I really like the word mediocre. I wish it hadn’t unjustly been saddled with vaguely negative connotations. I think mediocre is so much more fun to say than average.
Now that I think of it. Average and o.k. are also not always seen as particularly positive. I don’t know if this is a reflection of the society I live in or a sign of the times but it so sometimes seems that anything that isn’t AMAZING is just not worth your time. I live in this world of heightened positivity and hyperbole. Heck I’m a clear and enthusiastic spokesperson of that world.
However, I think we may have lost a proper sense of scale along the way. Very few anime are truly masterpieces. Very few are complete garbage. The overwhelming majority of anime (as in all things) are varying degrees of middling. But because we have self conditioned to be generous in our assessments average scores on aggregate sites are 7 instead of 5. (Probably slightly higher than 7 at that). We view the average “5”, as horrible. I know I’ve never given a score below 4 myself.
And this tendency goes beyond wrecking grading curves. Reviews that call shows standard, average, mediocre always feel compelled to explicitly point out that it doesn’t mean it’s bad and still feel like an encouragement to skip the series. So as soon as we find anything noteworthy about an anime, we start calling it great and perpetuating the cycle. “Everyone’s special”.
That’s just not true. We all know it. Being a competently made anime is a good thing. Telling a nice little story is fine. If you only watch the best then you can only see a single show!
Besides, if every single series had to be visually stunning, it would take an enternity to make. Intricately detailed designs and backgrounds are really difficult to animate! An Oscar worthy performance can become illusion destroying if it’s not part of a cast that can keep up with it. The cost of making anime would skyrocket!
But it’s not only dull practical considerations that should make you appreciate the “alright” more. There are some intellectual and emotional advantages to a middle ground story. Brilliant and intelligent plots take some effort to be properly appreciated. You need to think about what’s happening. Emotionally visceral tales can get draining and though for your poor little heart.
Those narratives that completely captivate us also take little pieces of us with them. We get mesmerized and completely focused on them. We get attached to the characters as if they were almost real. We share their pains and celebrate their joys. Those are little one sided relationships and relationships always take a bit out of you.
For instance, I’m an avid binge watcher. I know, I should be careful of anime bulimia. However I’ve noticed that there are very few of my favorite shows that I can binge. I need to take a breath between episodes. Let the story linger, get my bearings. And those that are paced in such a way as to allow continuous consumption, I miss terribly once they’re over and need a few shows as palette cleansers before I can devote myself again!
And sometimes you just need something fun to take your mind off things when you get home exhausted and burnt.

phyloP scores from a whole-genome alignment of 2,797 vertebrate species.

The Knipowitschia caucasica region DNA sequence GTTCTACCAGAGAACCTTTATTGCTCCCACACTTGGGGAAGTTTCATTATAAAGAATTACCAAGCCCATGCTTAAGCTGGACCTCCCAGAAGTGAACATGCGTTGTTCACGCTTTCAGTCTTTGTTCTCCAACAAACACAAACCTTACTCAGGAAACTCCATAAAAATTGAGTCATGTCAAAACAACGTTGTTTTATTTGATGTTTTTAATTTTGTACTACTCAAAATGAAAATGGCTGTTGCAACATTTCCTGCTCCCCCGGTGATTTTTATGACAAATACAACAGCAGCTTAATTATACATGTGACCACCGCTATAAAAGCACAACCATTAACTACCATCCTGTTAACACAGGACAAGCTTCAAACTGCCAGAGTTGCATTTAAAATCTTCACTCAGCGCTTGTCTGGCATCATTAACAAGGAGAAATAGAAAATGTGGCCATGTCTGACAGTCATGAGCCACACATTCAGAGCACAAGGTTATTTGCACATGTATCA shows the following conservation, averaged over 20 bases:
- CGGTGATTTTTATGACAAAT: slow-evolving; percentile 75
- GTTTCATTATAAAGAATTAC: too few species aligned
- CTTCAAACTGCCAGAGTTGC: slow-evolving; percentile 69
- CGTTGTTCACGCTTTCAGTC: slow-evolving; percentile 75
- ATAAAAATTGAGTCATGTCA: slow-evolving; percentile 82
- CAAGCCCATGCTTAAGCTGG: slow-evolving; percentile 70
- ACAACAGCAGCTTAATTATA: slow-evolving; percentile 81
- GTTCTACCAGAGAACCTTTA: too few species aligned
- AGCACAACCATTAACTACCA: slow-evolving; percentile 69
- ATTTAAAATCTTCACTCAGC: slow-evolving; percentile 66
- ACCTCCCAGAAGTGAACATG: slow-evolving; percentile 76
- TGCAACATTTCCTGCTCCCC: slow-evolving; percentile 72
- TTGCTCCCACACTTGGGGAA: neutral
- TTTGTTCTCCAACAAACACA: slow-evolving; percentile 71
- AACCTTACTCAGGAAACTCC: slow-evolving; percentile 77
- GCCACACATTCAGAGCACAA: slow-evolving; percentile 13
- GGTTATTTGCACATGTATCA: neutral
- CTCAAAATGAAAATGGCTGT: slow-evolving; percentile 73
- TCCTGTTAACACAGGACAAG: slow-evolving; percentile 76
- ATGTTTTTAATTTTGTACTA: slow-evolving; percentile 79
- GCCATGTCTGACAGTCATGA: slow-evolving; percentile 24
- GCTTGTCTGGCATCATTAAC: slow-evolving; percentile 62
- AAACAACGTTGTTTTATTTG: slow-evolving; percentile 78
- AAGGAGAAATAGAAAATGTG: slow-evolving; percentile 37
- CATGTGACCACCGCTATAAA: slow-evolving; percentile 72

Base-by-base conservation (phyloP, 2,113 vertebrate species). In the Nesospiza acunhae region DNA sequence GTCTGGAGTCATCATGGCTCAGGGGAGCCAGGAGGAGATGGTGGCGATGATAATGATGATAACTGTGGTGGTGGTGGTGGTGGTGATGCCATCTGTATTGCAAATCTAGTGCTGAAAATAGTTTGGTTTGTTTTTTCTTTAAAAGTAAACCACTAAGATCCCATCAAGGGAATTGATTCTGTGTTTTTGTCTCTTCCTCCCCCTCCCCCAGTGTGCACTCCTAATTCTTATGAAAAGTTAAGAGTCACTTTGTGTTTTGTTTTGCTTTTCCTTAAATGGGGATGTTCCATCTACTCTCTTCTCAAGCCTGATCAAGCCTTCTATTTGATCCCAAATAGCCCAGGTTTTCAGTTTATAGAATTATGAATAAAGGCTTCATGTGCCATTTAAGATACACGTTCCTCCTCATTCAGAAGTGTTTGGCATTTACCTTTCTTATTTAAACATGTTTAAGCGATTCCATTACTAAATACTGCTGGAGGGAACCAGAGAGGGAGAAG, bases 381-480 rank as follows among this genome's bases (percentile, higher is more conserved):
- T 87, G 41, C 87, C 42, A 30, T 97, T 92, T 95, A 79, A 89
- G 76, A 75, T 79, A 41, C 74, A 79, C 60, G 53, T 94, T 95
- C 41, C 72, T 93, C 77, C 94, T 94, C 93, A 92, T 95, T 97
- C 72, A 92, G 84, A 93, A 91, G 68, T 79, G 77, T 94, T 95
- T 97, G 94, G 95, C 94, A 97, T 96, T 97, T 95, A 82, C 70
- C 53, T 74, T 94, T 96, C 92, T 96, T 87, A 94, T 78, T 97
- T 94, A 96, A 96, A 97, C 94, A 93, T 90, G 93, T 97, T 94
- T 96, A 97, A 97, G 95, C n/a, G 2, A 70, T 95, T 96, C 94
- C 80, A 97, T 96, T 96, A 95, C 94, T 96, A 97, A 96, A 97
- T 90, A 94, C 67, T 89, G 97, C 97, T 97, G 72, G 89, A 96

This is when the run of the mill anime comes in. Those series that are nothing special really but nevertheless fun and pleasant. Series that ask nothing of the audience and are just happy to be there. Those anime we heartlessly discard and instantly forget once they’re over but they still provided us with joyful entertainment while they could.
I think we don’t give these shows the credit they’re due. Mostly because we’ve forgotten about them… Light, unobstructive entertainment is a virtue in its own right. I’m really running out of vocabulary here, how many ways can you say average? What is this mysterious thesaurus you speak of?
Since I’ve started reviewing anime. A sisyphean task. I’ve come to really realize this. Not only does having to watch anime regularly and closely enough to review it get demanding on the ok noggin, so you really get an appreciation for a show that you can just watch a little mindlessly and still get a lot of enjoyment out of. Those shows become a bit of a lifeline. But after finishing one and being deeply grateful for the pleasant break it provided, you can’t even do it justice…well I can’t.
Was this whole post just to whine about my shortcomings as a reviewer? Huh… Moment of self realization! I’m glad you guys are here for it. Ok, so here’s the puzzle we’re dealing with. How do you review an average show you enjoyed but is still average?
It’s a bit of a conundrum. If you focus on the positive and make it sound absolutely exceptional, you risk setting expectations too high and viewers will end up liking the show less than they normally would, due to disappointment. Worse case scenario, your readers could start to distrust your opinions.
If you make sure to keep those expectations reasonable, you can often sound like you’re discouraging people from seeing it, no matter how many times you say it’s great. This has happened to me a lot. Especially when I point out what I believe to be flaws in popular series. I do pros and cons in all my reviews (even Natsume so there!).
You see my problem? I can count on one hand series I’ve actually disliked. If I throw in my other hand I can count the masterpieces. Everything else is in the middle. And being a middle ground anime is still GREAT! some of us aren’t even anime at all. Now that’s truly sad.